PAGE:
Board President Jim Arens said he agreed it was likely a good idea to wait for a second opinion before acting.

Board member Brad Wilkins said, one way or another, the roof needed to be fixed.

“A second opinion will probably indicate that as well,” Wilkins said. “We could authorize it in May, but I don’t want to ignore it for too long.”

The board voted to place the item on its May 9 meeting agenda.

In the only other action item on Monday’s agenda, the board made an adjustment to its committee assignments. Board member Jessica Pozehl agreed to replace board member Frank Beel on the negotiations and personnel committee.

With Beel’s wife being hired as a member of the district’s staff, the committee assignment was changed to avoid any potential conflict of interest that may arise.

During his report Monday, Hafer said the new video scoreboard in McAndrew Gymnasium had been installed and was used during the Grand March at prom. He thanked the Booster Club and the businesses who assisted in purchasing the video board.

The superintendent reported Todd Pollock and some of his students would help build 4×5-foot closets in the elementary classrooms to house the new furnace units that would be installed this summer, with assistance from custodian Joe McMurtrey. Building the closets in-house would save the district several thousand dollars compared to hiring a contractor to build the closets to house the units.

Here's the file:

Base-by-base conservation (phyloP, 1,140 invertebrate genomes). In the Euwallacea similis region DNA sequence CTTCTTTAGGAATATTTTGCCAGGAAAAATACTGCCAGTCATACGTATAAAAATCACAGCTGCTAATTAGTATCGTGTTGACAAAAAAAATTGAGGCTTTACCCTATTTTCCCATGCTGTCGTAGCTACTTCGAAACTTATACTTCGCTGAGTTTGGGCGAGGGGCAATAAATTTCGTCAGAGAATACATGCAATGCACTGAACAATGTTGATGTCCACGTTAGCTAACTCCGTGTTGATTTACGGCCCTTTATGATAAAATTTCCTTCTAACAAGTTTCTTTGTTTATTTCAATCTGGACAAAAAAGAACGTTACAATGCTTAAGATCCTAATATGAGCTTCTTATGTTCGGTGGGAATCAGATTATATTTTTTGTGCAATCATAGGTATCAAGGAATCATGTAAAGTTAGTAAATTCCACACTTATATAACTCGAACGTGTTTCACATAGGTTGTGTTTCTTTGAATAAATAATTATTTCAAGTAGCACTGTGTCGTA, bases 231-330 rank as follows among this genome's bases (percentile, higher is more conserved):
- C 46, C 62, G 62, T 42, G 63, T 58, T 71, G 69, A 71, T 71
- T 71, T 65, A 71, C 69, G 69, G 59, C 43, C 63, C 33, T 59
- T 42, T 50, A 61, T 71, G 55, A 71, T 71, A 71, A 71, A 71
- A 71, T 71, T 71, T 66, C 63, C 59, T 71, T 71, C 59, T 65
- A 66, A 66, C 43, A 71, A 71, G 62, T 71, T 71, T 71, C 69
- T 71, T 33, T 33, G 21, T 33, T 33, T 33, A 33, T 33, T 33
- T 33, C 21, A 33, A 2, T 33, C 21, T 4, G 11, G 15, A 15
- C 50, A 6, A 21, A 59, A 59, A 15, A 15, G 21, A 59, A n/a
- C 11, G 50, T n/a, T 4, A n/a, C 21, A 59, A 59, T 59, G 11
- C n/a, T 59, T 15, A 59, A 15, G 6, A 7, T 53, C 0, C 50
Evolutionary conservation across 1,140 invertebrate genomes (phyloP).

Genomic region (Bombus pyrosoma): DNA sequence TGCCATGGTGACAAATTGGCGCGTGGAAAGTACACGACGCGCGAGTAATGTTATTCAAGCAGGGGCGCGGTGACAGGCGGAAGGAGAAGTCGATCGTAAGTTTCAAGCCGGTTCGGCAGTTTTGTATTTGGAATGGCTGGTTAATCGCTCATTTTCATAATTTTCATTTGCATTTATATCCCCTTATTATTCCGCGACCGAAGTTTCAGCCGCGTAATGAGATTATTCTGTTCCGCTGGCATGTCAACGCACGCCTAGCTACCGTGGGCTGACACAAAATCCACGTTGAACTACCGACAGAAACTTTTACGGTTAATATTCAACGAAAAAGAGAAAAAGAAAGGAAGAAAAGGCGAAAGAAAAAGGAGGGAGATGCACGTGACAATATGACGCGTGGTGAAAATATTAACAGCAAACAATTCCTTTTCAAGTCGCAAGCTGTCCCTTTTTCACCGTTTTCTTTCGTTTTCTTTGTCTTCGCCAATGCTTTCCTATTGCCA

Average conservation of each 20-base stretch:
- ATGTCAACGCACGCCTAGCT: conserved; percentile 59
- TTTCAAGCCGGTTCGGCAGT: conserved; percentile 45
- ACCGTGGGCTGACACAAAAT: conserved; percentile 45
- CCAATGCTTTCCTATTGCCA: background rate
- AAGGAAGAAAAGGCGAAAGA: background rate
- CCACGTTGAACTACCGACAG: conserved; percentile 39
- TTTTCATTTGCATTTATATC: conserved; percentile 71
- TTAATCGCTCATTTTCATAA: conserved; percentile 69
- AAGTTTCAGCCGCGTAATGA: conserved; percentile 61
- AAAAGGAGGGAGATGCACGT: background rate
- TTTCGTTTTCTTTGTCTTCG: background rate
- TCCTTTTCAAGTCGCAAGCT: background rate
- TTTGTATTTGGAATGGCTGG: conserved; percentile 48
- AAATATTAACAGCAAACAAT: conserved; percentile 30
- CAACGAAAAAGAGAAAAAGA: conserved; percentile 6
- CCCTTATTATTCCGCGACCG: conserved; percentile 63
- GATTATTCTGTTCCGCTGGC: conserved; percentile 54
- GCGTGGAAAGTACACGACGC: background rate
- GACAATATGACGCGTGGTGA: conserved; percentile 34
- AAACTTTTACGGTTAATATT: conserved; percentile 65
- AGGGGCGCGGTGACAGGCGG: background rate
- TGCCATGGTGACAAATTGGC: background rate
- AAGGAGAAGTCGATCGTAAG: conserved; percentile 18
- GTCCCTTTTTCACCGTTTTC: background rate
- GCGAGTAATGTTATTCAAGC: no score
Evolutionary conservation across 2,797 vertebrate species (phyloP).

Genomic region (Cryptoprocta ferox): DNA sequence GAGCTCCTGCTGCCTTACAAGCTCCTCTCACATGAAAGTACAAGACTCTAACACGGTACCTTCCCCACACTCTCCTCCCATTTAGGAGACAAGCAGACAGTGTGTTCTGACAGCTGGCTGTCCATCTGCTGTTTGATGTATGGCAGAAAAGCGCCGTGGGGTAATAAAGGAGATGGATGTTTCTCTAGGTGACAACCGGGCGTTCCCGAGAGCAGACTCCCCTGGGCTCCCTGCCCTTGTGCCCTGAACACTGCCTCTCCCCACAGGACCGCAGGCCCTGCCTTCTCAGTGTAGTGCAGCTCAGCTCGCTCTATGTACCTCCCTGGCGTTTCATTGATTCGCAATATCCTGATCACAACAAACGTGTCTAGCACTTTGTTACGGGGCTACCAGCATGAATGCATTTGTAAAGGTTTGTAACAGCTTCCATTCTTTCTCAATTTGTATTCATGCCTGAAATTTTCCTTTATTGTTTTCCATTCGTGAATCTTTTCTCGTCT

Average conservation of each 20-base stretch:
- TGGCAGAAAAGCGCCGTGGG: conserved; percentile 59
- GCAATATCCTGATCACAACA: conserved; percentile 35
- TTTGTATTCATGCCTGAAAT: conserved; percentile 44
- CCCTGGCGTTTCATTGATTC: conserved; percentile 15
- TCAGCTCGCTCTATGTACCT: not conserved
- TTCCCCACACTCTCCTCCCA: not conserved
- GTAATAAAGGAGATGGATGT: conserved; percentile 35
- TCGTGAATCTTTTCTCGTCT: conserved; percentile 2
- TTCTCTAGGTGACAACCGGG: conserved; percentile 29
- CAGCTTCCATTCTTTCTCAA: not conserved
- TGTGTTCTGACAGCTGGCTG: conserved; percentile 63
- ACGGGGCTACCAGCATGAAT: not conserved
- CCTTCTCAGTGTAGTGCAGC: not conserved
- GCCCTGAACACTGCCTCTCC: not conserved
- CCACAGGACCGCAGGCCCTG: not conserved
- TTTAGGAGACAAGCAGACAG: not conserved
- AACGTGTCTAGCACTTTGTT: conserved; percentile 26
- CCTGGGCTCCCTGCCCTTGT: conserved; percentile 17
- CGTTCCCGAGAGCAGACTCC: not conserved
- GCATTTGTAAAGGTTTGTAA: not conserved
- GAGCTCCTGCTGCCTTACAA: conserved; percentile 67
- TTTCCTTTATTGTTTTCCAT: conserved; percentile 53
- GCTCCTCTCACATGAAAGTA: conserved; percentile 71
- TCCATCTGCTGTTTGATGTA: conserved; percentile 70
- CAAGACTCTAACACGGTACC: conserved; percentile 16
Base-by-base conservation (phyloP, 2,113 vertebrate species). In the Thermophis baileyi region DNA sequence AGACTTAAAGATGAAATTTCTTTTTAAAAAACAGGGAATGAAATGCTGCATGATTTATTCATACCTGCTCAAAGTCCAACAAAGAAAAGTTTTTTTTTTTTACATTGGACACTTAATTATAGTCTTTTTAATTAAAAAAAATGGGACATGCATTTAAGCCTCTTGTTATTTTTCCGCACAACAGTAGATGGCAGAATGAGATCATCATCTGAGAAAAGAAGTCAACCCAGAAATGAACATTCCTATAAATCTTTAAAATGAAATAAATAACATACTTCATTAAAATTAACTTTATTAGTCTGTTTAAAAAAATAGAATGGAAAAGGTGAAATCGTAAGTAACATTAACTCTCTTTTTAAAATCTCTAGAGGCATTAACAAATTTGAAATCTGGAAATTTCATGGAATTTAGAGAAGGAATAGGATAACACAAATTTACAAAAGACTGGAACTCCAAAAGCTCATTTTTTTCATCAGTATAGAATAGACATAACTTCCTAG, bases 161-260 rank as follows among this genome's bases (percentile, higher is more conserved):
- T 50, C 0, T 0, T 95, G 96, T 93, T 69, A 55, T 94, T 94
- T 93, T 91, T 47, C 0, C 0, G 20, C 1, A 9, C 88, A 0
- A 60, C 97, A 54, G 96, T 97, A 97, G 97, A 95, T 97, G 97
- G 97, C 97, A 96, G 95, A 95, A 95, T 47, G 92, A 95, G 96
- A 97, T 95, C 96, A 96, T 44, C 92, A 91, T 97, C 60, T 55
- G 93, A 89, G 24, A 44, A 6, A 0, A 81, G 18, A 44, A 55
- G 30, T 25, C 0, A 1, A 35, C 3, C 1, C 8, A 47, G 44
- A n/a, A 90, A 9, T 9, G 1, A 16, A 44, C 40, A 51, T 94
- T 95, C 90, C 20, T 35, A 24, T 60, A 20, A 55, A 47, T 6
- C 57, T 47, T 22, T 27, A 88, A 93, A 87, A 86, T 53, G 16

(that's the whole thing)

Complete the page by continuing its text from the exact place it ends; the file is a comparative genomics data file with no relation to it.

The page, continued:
Hafer said he was waiting for bids from two local concrete businesses to replace the concrete on the south side of the building. The district completed several concrete projects last year, and Hafer said the south side was the final portion slated for replacement. He said the estimate for that portion of the concrete replacement last year was between $12,000 and $15,000.

Elementary Principal Ben Wright said the school would conduct kindergarten roundup differently this year, with parents of potential incoming kindergarten students invited to a meeting at 6:30 p.m. May 2 in the school cafeteria. Wright said incoming kindergarten students would come in with their parents in August to familiarize themselves with the classrooms before school started.